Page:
Wednesday, October 13, 2010


This past weekend I raced in my final 10K of the 2010 season. I came face to face with my limit.

I started running this year as a way to escape and challenge myself. I needed an outlet and something to help me reduce the speed at which my brain circles thoughts. - on a quick side note, I have come to the conclusion that this is just the way I am and in order to stay sane, I must accept the fact that my brain doesn't stop. It's just a part of my reality. Anyway, I have found that running helps me resolve issues, make plans, get a clearer state of mind and become more effective and efficient in my non-running life. It has become a source of comfort as well and a pretty positive "go-to" when I feel like things are spinning out of control and I am going to lose my mind.

I ran my first 10K race ever at the beginning of May. I was pretty new to the scene and didn't really know what to expect. I asked my friend and fellow Canadian Olympic Champion, Simon Whitfield, what a good 10K time was. He said something crazy like '32 minutes'. So I had to ask him again about what a good 10K time for a "recently retired ex-gymnast running newbie who broke both of his legs" was. He said 39 mins. Damn Simon and his high running standards. So I took what he said and I thought that I would aim for under an hour. Under Promise and Over Deliver is a great technique to keep yourself and the people around you happy!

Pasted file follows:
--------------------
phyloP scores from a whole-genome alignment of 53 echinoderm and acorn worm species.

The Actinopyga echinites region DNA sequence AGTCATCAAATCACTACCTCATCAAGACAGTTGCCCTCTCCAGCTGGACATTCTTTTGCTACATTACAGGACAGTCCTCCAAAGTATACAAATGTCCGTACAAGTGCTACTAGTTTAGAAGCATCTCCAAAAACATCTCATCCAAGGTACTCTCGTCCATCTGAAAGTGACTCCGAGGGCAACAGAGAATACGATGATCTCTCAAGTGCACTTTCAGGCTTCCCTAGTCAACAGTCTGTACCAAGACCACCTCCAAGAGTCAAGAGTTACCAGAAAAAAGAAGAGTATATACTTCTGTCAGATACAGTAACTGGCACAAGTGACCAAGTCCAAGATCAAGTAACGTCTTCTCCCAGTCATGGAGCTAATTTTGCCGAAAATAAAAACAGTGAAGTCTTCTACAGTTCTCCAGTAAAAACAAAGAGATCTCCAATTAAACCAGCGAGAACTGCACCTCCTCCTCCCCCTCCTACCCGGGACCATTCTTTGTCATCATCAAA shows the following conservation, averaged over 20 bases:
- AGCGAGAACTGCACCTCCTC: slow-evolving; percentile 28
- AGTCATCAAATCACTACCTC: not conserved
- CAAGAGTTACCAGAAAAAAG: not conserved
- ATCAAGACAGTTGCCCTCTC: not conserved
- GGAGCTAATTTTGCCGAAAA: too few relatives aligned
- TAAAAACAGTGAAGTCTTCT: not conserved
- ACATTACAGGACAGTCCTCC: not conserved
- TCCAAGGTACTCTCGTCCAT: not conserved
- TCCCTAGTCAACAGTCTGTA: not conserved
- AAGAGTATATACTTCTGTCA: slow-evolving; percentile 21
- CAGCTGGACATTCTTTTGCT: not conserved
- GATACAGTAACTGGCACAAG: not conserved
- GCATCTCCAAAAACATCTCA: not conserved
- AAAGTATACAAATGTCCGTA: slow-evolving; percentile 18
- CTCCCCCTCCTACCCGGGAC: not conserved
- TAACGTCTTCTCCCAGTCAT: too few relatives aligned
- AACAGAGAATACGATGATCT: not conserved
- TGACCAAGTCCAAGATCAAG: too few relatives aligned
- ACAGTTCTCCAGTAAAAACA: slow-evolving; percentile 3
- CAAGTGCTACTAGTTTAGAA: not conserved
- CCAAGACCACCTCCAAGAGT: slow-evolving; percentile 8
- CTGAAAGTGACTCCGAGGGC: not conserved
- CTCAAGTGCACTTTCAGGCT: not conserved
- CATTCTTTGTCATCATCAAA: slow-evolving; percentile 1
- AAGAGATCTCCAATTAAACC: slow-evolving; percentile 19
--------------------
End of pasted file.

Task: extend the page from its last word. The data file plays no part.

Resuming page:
I ran the race and started out slow. I didn't want to lose steam as I hadn't actually ran a full 10K distance yet. I wanted to save something for the end. The race made me fall in love with the chase. I liked picking people out of the crowd and chasing them down. I like passing people. I liked pacing with someone for a while, watching them fade and then have a burst of energy and leave them in my dust. During the last 3K of the race, I had tons of reserves. I was picking up speed and running almost twice as fast as I started out. The last Km was intense and I was in a foot race with some dude who at the end, in the final moments before the finish line, ended up staring at my finishing kick. I felt like a champ. I felt a huge sense of victory and accomplishment. I felt so proud of myself that I ran a whole 10K and didn't die.

After the race my legs were jello for a good 10 minutes. I walked it out, stretched it out, but I knew that I would be feeling the after affects of that final push for the next week. But I knew that I was hooked and I couldn't wait to look in the paper the next day and see my name and my time. As it turns out, I came in just around 49:00 mins. I had surpassed my goal. Destroyed it in fact. And now I had a gage of where I stood. I knew that I could improve on 49:00 mins.